Return to the Cottage Garden Forum | Post a Follow-Up

 o
Well draining soil

Posted by contrary_grow 7b (My Page) on
Thu, Jul 3, 08 at 20:23

This is a dumb question, I'm sure, but I'm going to ask it anyway. Can clay on a hillside be considered well draining soil?

Thanks,
Mary


Follow-Up Postings:

 o
RE: Well draining soil

If you really want to know for your particular hillside you'll need to dig a hole at least a foot deep, fill it with water and time how long it takes to drain. Usually well draining soil will drain in about an hour or two on a hillside. When I had clay soil in my last garden it could take hours to drain. No hillside, though. Here I have plenty of hillsides, sandy/rocky soil and it can drain in 20 minutes if it's not amended.

And no, it's not a dumb question. : )

Diana


 o
RE: Well draining soil

No.

Here's what Walter Reeves said in his column on making well drained soil:

"I was explaining to someone recently that flowering cherry trees absolutely require well-drained soil to succeed. "Well, thats not a problem," they responded, "Im planting on a slope, so water drains right past it."

"Sloping soil is usually poorly drained," I replied. "Your cherry will be dead in a year if you plant it on that eroded clay bank."

It is important to distinguish between surface drainage and soil drainage.

Water inevitably flows down hill. That is surface drainage. Soil drainage, though, is what happens to moisture when it soaks through the earth around a plants roots."

He goes on to tell how to amend the soil, here's the link.

Here is a link that might be useful: Walter on Soil Amending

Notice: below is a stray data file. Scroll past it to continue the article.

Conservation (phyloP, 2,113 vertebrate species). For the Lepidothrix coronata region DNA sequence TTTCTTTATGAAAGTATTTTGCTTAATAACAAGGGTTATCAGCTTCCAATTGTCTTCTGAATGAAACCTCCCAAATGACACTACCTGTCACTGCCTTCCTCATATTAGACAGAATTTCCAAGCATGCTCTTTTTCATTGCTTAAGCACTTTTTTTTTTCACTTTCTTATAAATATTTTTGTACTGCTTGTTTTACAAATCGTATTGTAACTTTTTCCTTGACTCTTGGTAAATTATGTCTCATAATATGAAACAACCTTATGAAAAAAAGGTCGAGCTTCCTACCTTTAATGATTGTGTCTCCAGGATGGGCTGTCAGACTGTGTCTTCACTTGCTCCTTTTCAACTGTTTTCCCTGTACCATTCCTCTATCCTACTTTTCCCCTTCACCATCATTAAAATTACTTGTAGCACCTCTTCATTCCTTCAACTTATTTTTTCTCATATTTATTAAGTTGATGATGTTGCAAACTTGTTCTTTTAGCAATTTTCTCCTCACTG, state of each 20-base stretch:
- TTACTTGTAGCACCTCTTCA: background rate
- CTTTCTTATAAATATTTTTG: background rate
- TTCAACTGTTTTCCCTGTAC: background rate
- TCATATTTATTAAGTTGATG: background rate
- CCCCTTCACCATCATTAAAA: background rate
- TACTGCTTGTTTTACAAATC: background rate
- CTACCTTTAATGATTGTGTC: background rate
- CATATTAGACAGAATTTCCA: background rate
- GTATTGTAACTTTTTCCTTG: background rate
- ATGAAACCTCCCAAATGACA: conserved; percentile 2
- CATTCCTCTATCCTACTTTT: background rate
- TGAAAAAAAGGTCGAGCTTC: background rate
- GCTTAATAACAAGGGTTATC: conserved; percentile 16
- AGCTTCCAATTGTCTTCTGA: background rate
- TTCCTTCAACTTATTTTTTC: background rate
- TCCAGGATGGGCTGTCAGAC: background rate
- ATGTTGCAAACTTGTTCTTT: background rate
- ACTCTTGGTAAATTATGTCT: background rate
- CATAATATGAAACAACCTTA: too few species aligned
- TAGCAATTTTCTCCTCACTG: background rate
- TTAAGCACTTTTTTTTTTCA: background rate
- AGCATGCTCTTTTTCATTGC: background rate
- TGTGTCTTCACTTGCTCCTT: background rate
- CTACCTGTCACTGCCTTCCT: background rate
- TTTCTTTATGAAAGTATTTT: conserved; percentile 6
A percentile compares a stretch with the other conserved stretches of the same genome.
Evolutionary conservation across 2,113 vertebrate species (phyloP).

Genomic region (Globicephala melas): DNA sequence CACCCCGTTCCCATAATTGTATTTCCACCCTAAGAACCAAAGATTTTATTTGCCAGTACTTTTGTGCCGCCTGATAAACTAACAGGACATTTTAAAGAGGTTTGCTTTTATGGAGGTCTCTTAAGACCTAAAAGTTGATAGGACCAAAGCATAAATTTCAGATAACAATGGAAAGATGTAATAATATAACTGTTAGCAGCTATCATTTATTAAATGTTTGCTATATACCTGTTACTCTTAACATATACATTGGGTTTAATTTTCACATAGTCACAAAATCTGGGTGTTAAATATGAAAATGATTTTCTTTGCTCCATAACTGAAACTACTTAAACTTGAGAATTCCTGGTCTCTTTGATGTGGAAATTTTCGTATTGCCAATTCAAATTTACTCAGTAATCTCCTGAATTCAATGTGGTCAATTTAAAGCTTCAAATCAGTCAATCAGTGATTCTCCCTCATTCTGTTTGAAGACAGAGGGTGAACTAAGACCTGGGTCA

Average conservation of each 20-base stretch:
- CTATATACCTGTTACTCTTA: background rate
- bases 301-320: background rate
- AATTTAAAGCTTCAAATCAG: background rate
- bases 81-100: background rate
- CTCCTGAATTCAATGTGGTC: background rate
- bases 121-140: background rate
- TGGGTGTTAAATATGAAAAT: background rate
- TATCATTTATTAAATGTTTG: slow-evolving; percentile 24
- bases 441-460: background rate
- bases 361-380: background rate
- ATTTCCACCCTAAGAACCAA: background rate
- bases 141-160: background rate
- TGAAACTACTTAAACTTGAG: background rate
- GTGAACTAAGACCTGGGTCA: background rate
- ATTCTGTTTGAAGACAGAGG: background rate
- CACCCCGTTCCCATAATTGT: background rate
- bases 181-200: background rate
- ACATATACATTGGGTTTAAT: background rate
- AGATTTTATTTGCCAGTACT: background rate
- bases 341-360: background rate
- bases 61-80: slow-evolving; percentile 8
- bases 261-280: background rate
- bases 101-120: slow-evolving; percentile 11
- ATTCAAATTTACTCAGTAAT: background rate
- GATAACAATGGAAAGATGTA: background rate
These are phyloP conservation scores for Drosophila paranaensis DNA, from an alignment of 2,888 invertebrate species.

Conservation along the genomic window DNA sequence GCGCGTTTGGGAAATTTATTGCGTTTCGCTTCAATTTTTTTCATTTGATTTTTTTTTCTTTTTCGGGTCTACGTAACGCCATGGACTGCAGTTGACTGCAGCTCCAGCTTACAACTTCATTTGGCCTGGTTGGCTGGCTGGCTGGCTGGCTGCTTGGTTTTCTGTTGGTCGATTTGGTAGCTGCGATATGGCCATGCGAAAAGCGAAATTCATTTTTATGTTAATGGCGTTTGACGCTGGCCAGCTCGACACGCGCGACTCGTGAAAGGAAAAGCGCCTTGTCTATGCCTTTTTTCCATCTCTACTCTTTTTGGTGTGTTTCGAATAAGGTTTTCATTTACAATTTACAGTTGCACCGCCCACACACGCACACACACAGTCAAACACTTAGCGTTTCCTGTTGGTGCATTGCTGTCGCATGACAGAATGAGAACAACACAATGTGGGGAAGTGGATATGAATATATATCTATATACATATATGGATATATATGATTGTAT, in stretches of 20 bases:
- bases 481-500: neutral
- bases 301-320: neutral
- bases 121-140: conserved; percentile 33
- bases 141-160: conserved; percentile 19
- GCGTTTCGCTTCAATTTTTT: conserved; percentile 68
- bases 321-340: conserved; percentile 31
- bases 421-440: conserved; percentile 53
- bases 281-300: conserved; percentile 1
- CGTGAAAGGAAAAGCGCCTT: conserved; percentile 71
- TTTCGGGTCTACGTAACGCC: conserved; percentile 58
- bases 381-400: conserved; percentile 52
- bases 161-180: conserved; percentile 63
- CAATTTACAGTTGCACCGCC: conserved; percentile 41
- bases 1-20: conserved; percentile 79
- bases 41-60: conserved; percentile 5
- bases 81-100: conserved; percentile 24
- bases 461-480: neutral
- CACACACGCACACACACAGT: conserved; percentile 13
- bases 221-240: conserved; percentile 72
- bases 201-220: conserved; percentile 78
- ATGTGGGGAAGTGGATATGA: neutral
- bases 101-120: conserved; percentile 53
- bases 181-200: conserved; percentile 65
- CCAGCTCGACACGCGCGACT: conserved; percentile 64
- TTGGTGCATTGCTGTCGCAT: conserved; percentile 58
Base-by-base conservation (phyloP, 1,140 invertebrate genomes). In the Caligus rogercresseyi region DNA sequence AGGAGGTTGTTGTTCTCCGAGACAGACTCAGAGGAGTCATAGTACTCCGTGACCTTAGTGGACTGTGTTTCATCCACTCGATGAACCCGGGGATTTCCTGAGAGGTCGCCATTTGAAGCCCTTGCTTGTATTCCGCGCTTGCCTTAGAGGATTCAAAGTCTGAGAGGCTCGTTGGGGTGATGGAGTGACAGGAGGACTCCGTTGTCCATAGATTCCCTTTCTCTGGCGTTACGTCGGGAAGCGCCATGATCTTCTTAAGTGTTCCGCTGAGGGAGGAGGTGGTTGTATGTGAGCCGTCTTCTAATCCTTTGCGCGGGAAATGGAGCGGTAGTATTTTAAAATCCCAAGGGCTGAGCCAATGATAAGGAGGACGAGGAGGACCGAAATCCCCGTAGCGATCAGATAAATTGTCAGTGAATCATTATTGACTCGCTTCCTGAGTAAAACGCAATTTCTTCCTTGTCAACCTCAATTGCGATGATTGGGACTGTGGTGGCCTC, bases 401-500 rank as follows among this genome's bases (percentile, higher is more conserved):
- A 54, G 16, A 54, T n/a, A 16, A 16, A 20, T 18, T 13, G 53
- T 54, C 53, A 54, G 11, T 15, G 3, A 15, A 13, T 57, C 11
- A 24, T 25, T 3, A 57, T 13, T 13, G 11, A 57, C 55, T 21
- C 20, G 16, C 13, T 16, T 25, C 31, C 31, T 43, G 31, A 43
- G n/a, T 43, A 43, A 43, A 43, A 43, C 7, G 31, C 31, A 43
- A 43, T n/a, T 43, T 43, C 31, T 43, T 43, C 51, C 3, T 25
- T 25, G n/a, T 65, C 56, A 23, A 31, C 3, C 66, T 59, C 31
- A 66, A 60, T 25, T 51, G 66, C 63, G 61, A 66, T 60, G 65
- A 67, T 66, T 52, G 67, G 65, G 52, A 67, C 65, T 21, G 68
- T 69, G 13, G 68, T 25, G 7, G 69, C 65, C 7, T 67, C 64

o
RE: Well draining soil

Hi, Nell. I read his article. Do you know what he means by "soil conditioner"? I can't remember seeing a product with that name.

ThinMan


 o
RE: Well draining soil

ThinMan,
Soil conditioner sometimes called Nature's Helper.


 o
RE: Well draining soil

Thanks, Nell. It appears to be sold in the south, but not in my neck of the woods.

ThinMan


 o
RE: Well draining soil

Mary, I have fairly heavy clay soil. For plants that like poor soil (achillea, lavender), I do a mix of half clay, half sand. For those that need good soil that is sharp draining I do 1/3 clay, 1/3 composted manure, 1/3 sand.


 o
RE: Well draining soil

Thank you for the good advice. I sort of thought that just planting in clay wouldn't be the best idea no matter where it was located. But I wasn't even thinking about surface drainage. I just thought that water wouldn't last in clay on a hillside like it does on a flat surface.

Mary


 o
RE: Well draining soil

I think the soil conditioner that Mr. Reeves mentioned might be something like gypsum. I never added anything to red clay in No. GA except compost of some kind. If you mix GA clay with sand, you frequently get cement.

Nell


 o Post a Follow-Up

Please Note: Only registered members are able to post messages to this forum.

    If you are a member, please log in.

    If you aren't yet a member, join now!


Return to the Cottage Garden Forum

Information about Posting

  • You must be logged in to post a message. Once you are logged in, a posting window will appear at the bottom of the messages. If you are not a member, please register for an account.
  • Posting is a two-step process. Once you have composed your message, you will be taken to the preview page. You will then have a chance to review your post, make changes and upload photos.
  • After posting your message, you may need to refresh the forum page in order to see it.
  • Before posting copyrighted material, please read about Copyright and Fair Use.
  • We have a strict no-advertising policy!
  • If you would like to practice posting or uploading photos, please visit our Test forum.
  • If you need assistance, please Contact Us and we will be happy to help.


Learn more about in-text links on this page here